In India, Micro, Small, and Medium Enterprises (MSMEs) are crucial to the economy, providing jobs and spurring growth. Yet, nearly 93% of MSMEs struggle to access external funding due to gaps like insufficient financial records or weak credit histories. This makes Credit Rating Agencies (CRAs) vital, as they bridge this divide, offering lenders a clearer insight into an MSME’s creditworthiness. 

Credit rating is one method to address these information discrepancies prevalent in the sector. You can check your business’s credit rating by presenting information such as the business’s financial state, activities, and prospects. Credit Rating Agencies (CRAs) use this information to generate a credit score for your firm.  

The higher the score, the better the company’s prospects of obtaining a loan. Consequently, credit rating agencies play a significant role in the economy and financial stability. But they can also make it difficult for small businesses to get loans. Let’s talk about this in detail. 

Why Are Credit Rating Agencies Important? 

A credit rating given by a Credit Rating Agency  is an assessment of a company’s creditworthiness and capacity to repay loans. Beyond this core function, it also serves as an investor benchmark for assessing credit risk, offers insights into a company’s market position and operational efficiency, and communicates its financial health to potential stakeholders. This rating is derived from an analysis of the company’s current and historical financial status. 

For example, in India, the Credit Rating Information Services of India Limited (CRISIL) assesses an enterprise’s creditworthiness based on its strengths, market reputation, and market share.  

The main functions of CRAs are: 

  • Providing information: By providing credit ratings for firms, organisations, and banks, the agency assists investors in making informed investment decisions.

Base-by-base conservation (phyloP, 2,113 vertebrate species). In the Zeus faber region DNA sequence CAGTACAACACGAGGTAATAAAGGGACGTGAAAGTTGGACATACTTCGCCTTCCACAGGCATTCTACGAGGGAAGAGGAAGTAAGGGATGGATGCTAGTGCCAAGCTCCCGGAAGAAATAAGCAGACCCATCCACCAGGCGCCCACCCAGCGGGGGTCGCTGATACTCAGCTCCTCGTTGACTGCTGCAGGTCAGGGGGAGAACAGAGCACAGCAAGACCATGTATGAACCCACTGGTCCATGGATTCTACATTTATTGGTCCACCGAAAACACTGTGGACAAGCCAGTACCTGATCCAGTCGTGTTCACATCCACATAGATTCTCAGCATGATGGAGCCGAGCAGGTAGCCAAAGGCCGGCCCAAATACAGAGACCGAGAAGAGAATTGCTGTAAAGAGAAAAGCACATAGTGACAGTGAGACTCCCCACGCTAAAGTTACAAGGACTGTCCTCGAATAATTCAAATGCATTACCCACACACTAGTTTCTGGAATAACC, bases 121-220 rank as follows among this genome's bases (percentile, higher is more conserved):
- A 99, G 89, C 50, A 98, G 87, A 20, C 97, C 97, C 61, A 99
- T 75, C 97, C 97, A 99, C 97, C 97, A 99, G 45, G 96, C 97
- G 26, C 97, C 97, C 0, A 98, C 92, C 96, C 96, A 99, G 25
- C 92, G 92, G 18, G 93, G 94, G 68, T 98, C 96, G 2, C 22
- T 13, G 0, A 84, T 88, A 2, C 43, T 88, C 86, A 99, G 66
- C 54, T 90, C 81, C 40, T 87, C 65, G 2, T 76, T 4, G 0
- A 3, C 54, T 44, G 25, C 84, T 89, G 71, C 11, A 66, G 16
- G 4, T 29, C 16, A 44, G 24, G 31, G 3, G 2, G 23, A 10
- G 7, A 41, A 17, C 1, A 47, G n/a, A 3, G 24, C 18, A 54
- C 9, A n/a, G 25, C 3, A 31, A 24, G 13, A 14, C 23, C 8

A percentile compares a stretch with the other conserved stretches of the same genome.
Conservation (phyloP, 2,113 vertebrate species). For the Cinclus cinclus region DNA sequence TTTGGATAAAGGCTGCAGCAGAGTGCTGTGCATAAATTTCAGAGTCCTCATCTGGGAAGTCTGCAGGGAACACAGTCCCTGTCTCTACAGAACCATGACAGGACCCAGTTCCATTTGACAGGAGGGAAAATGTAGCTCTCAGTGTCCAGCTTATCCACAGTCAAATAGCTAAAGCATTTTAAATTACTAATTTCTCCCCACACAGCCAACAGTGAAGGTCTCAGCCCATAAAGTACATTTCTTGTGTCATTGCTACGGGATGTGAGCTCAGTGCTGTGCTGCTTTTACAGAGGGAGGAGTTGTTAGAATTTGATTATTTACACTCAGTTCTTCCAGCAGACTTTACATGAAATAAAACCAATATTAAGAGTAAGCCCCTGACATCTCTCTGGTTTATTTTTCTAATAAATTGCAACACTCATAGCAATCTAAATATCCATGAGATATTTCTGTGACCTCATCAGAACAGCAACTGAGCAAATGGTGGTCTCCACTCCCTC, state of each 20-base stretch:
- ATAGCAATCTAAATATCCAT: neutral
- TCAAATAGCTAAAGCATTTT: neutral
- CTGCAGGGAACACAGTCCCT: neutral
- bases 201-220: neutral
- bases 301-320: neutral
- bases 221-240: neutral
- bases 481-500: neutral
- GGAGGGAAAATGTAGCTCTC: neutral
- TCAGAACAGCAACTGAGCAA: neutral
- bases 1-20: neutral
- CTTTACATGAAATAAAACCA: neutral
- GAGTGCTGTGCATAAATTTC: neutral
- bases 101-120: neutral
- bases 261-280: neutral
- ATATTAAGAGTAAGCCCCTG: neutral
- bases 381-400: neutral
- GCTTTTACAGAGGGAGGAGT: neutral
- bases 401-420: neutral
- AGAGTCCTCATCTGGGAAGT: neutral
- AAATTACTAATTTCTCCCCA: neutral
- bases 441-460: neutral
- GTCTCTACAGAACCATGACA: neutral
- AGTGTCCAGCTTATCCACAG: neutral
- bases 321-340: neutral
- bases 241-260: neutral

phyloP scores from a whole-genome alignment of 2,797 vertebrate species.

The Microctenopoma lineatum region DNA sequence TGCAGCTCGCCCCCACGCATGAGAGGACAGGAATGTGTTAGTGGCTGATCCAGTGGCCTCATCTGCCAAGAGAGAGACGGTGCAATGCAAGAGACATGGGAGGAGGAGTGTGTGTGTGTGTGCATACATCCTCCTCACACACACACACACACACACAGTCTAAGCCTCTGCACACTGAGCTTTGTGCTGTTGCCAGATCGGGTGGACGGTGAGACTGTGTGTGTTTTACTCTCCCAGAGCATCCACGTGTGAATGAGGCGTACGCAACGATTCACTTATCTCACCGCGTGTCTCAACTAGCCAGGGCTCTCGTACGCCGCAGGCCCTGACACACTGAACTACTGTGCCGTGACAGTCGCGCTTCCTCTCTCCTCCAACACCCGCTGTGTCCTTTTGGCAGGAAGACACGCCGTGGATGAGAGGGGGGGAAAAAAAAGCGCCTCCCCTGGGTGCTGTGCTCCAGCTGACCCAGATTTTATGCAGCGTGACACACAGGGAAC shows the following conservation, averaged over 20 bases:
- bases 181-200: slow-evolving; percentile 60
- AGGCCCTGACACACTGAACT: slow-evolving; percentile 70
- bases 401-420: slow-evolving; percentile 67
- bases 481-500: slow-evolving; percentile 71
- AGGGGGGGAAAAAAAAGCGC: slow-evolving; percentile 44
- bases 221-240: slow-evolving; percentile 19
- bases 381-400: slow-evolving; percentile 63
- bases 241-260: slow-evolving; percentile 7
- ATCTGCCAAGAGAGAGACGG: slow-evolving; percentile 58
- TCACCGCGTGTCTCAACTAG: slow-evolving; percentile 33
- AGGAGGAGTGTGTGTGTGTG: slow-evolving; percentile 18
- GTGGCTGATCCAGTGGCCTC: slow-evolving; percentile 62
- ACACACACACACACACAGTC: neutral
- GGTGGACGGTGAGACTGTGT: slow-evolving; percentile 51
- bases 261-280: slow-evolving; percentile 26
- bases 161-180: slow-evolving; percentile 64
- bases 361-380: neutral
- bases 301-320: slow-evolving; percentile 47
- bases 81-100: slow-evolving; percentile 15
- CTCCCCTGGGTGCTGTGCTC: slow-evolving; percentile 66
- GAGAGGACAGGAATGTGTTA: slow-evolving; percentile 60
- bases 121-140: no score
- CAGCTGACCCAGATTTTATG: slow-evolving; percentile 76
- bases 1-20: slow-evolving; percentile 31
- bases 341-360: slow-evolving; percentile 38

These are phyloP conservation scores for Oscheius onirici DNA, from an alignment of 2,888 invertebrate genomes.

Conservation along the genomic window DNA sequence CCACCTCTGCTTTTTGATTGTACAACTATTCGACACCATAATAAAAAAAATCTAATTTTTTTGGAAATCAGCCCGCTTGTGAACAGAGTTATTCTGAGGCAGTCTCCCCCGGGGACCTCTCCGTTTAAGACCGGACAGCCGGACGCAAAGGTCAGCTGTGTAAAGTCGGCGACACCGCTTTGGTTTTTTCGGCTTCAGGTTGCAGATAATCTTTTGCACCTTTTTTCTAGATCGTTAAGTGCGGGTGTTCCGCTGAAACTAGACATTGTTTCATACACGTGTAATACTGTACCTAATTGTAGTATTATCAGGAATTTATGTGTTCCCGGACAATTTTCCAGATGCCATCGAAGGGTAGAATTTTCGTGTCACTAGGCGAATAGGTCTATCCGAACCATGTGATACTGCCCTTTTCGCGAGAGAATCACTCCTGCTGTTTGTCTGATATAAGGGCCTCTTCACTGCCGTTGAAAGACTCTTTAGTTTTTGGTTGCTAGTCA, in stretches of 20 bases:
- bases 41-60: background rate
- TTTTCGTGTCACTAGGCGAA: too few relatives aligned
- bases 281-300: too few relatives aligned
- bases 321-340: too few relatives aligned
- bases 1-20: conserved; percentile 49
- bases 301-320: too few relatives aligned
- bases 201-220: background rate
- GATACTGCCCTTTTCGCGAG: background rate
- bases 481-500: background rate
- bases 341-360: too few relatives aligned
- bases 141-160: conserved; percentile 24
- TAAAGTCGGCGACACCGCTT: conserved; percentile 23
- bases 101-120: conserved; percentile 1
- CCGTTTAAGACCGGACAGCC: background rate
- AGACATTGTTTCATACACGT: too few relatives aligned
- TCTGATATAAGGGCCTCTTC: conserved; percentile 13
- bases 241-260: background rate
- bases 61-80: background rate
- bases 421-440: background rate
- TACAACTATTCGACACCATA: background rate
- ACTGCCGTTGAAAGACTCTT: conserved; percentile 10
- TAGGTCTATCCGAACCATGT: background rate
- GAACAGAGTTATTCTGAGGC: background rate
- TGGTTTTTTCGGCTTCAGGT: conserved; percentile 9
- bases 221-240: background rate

• Enabling access: Issuers pay CRAs to analyse their creditworthiness and assign them ratings since this validates the issuer’s financial products, providing them access to a ready market of investors. 
  • Helping regulators: Judgements by CRAs serve as a worldwide uniform benchmark for credit risk, making them an appealing reference for international regulatory norms.  

Due to the expansion in capital markets, credit derivative markets, globalisation of capital markets, and an increase in regulatory use of ratings, CRAs have become increasingly important participants in financial markets as generators of opinions regarding the creditworthiness of corporations and governments.  

CRAs have an impact on both the supplier and purchasers of credit — any mistake in the credit rating process has an immediate and considerable impact on credit buyers and sellers. It also affects the overall performance of financial markets.  

The subsequent sections look deeper into the various ways in which credit rating agencies influence the economy, both positively and negatively. By examining their role, particularly concerning MSMEs, we gain insight into their pivotal influence in shaping financial decisions and overall economic health. 

How Does Credit Rating Agencies Affect The Economy? 

Credit rating agencies play a pivotal role in shaping the economic landscape, especially for Micro, Small, and Medium Enterprises (MSMEs). These agencies typically use a rating scale, often ranging from 1 to 8, with 1 indicating the highest creditworthiness and 8 signifying higher risk. This standardised rating scale not only provides businesses, particularly MSMEs, with a tangible measure of their financial standing but also bolsters the confidence of lenders and investors, fostering a healthier, more transparent economy.